Parks Reunion

Source: CNN.com

That was the hardest I’d laughed in months.

That made me feel good for the first time in so long.

That felt like coming home.

If you’ve been on social media at all since Thursday night, chances are you’ve come across similar reactions to the Parks and Recreation reunion special. And maybe you even felt those things yourself as you sat down to watch Leslie, Ron, Ben, and so many others (Perd! Bobby Newport! Johnny Karate!) navigate their life in this time of social distancing in the way only they could—with silliness, sincerity, and a song.

Something special happened the second that familiar theme song started playing. For 30 minutes, things felt okay. The world didn’t seem like such a scary place—because Ben Wyatt was still making claymation videos and Leslie was still calling Ann every day (and making up new nicknames for her like “desert fox”) and Tom was still coming up with crazy business ideas.

These characters still felt like the people they were the last time we saw them, which is a testament to this cast and the writers. And for 30 minutes, it made me feel like the person I was when I last saw them too.

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Finding a Reason to Celebrate

Today, NGN turns 8 years old, and in the spirit of honesty (because when have I ever been less than honest with all of you?), I have to admit that it feels weird to be celebrating this year.

First of all, I haven’t been around much lately. I’ve written some stuff in the last year that I’m really proud of, and focusing on quality over quantity (and writing about things I really care about instead of things I feel I have to write about) has made me a much better writer overall. But thanks to more shuffling around at work, I was left with less time than ever before for nerdy fun. I’m glad to still be in the blogging game eight years after I decided that I needed an outlet for all my impassioned ramblings, but it’s different than it used to be. I’m different than I used to be. And sometimes I really miss this site—and the version of me who ran it—when it was at its peak. It all feels a bit bittersweet.

And then of course there’s the fact that celebrating anything at all while a pandemic is raging feels strange. I’m writing this from my dining room table, which is where I’ve been working from home for the past three weeks, and I haven’t left the house at all (except for walks) for more than two weeks now. I feel so blessed and lucky to say that I’m surrounded by my immediate family, we have our health, and I have my job—and my heart breaks for those who cannot say those things anymore. It’s a hard time for literally everyone. I haven’t had a day pass this week that hasn’t either started or ended in tears (or sometimes I opted for both). So patting myself on the back for something in the middle of all this feels a little more hollow than it might have a month ago.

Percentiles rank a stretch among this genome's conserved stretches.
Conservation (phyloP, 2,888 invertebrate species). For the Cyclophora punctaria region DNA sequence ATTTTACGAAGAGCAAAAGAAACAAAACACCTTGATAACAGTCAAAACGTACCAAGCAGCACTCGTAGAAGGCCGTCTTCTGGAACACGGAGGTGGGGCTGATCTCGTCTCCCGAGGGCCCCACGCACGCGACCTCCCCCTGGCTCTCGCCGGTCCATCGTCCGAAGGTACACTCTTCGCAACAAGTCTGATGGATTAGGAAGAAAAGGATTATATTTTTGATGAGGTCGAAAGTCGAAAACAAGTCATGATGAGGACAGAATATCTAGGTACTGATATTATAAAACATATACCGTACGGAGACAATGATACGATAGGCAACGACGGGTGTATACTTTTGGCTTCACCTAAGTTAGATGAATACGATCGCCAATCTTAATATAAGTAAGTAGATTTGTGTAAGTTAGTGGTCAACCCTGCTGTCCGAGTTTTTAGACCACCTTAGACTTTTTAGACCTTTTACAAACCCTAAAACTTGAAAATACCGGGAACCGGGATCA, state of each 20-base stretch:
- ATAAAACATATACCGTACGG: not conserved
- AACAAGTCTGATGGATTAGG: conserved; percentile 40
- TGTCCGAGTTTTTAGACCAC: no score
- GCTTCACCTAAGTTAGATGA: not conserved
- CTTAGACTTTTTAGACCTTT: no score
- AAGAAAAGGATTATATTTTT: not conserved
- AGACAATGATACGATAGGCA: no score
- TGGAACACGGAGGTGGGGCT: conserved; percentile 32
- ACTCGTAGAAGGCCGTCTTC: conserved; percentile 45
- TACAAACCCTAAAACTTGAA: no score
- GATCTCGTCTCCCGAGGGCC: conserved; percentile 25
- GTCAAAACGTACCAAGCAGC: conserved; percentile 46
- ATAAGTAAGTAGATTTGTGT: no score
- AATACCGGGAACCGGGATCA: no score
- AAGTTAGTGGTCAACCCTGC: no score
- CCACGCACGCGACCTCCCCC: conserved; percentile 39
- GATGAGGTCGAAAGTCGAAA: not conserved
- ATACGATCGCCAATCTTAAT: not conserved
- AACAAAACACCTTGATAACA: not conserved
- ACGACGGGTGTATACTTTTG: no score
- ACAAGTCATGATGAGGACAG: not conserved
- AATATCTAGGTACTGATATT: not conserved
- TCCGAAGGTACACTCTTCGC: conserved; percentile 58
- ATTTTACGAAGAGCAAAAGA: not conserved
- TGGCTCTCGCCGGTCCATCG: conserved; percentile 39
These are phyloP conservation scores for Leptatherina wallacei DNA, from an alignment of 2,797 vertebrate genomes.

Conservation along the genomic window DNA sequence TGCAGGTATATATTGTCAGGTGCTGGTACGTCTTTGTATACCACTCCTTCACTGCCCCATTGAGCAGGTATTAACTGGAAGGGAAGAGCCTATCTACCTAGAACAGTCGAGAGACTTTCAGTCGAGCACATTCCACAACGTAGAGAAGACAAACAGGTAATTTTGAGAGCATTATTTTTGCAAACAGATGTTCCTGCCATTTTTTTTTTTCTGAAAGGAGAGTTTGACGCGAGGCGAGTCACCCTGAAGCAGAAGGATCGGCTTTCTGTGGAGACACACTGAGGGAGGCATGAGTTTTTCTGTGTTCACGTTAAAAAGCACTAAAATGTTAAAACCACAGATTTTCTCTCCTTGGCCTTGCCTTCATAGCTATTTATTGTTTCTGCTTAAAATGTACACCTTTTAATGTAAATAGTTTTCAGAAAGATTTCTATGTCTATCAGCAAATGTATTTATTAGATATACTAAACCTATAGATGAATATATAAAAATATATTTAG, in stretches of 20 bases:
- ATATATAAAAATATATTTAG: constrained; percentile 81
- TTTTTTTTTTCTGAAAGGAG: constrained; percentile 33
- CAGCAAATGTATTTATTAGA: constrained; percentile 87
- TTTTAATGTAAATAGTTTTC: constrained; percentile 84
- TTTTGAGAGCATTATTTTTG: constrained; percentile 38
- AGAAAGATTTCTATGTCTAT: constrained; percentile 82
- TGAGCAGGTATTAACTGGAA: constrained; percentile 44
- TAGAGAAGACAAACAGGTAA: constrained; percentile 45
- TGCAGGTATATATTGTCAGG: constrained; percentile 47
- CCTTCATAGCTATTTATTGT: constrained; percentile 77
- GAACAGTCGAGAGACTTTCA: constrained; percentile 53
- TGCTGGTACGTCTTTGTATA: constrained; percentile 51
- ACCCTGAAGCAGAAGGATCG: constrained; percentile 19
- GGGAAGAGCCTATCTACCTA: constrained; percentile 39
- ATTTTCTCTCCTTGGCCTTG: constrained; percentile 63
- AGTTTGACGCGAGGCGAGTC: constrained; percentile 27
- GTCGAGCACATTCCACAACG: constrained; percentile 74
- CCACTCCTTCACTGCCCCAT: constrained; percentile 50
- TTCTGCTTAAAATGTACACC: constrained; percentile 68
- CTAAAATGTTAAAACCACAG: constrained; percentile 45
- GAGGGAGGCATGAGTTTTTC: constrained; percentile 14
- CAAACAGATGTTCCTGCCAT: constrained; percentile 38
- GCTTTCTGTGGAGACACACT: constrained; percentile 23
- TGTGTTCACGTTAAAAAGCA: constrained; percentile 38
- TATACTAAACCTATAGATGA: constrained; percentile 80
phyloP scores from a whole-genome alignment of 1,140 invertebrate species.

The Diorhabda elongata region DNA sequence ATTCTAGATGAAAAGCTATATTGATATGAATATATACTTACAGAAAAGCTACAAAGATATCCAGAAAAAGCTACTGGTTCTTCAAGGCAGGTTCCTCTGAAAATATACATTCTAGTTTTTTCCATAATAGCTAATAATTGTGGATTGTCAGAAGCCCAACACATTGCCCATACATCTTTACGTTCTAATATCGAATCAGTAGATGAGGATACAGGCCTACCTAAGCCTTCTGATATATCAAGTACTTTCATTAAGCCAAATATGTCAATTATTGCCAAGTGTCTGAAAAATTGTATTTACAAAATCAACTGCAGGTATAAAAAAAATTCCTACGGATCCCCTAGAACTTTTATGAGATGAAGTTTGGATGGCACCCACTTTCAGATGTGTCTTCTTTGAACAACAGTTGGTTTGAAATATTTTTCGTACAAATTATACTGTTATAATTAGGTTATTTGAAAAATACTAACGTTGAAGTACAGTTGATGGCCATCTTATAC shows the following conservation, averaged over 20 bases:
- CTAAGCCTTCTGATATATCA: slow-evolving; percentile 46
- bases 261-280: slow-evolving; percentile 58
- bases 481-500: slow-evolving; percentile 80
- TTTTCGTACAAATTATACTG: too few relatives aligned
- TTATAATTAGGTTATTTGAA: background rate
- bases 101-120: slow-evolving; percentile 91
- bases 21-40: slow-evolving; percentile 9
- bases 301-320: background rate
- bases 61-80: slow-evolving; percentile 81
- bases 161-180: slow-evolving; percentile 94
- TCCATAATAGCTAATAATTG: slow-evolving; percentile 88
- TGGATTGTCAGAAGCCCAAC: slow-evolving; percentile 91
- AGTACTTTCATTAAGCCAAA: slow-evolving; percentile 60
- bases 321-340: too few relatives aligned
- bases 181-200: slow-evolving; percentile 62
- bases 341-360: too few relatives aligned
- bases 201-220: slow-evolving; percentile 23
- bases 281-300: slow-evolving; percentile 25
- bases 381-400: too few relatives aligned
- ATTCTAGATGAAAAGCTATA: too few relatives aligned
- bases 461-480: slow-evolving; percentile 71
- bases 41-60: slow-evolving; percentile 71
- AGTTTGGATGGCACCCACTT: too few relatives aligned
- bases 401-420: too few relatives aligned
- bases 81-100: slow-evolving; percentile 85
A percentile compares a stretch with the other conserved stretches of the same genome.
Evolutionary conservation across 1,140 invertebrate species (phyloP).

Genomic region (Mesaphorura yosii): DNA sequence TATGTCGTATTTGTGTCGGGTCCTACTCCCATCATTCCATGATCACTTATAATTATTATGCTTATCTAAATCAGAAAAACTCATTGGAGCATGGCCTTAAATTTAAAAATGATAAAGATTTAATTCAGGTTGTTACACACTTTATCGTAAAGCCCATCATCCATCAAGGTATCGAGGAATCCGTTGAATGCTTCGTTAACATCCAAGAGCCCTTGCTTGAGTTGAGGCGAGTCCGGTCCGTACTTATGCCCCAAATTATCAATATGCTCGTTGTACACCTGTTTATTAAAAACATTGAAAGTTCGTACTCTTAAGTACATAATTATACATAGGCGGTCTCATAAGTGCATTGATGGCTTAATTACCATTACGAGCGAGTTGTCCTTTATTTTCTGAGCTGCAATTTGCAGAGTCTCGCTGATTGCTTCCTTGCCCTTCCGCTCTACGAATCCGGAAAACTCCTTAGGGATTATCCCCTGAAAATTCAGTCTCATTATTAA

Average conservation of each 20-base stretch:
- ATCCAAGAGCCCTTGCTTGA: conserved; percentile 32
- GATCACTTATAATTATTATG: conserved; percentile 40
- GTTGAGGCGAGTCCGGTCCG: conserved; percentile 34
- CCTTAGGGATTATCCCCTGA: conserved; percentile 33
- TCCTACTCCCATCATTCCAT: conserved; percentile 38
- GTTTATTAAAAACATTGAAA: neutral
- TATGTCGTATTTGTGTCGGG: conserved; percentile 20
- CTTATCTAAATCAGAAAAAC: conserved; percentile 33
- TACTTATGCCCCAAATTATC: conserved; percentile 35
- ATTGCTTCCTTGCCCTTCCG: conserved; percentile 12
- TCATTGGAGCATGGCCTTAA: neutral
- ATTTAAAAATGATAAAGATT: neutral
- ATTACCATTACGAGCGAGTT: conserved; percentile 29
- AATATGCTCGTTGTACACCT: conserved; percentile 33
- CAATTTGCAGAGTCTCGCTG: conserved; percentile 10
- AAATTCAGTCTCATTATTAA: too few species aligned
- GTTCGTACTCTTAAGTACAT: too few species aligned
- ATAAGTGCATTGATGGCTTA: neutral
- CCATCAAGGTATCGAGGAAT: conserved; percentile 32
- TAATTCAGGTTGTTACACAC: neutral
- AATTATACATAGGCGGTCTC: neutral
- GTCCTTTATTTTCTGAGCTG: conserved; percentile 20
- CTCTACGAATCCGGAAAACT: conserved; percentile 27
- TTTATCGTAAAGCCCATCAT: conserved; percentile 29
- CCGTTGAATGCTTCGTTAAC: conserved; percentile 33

However, we have to look for the joy where we can, right? Whether that’s reality TV, Star Wars marathons, Zoom happy hours, yoga, board games, baking, online shopping, or the rare burst of springtime sunshine, we have to still find reasons to smile and get out of bed in the morning (or afternoon…). And we have to embrace the things that give us comfort when times are hard. That’s not going to be the same for any two people, but whatever it is, I hope you find it and get to hold onto it with both hands during this hard time.

For me, NGN has always been a place of joy and comfort. It’s the place where I found myself and the place I return to when I need to feel like that version of myself still exists under all the stress and anxiety and obligations that come as life changes. But the real reason why NGN gives me joy and comfort is because of all of you who—over the past 8 years—have become my NGN Family. You’ve been my confidants, my teachers, my defenders, and my friends for almost a decade now, and I’ve watched so many of you become that for each other too.

I hope that this time provides an opening for me to get back to some of the writing that brought vibrancy to this place for so long and that still fills my heart with hope and healing every time I get to do it. And until then, consider this post me reaching out to say that I’m thinking of all of you and that I know things are hard right now, but I also know that this community has always had a bit of a magical way of helping us through hard times. So if you’re struggling, I’m here for a shoulder to lean on, and if you’re feeling strong today, I’m here to champion your strength.

NGN has only made it this long because of the family we created, and that family is what I’m choosing to celebrate today.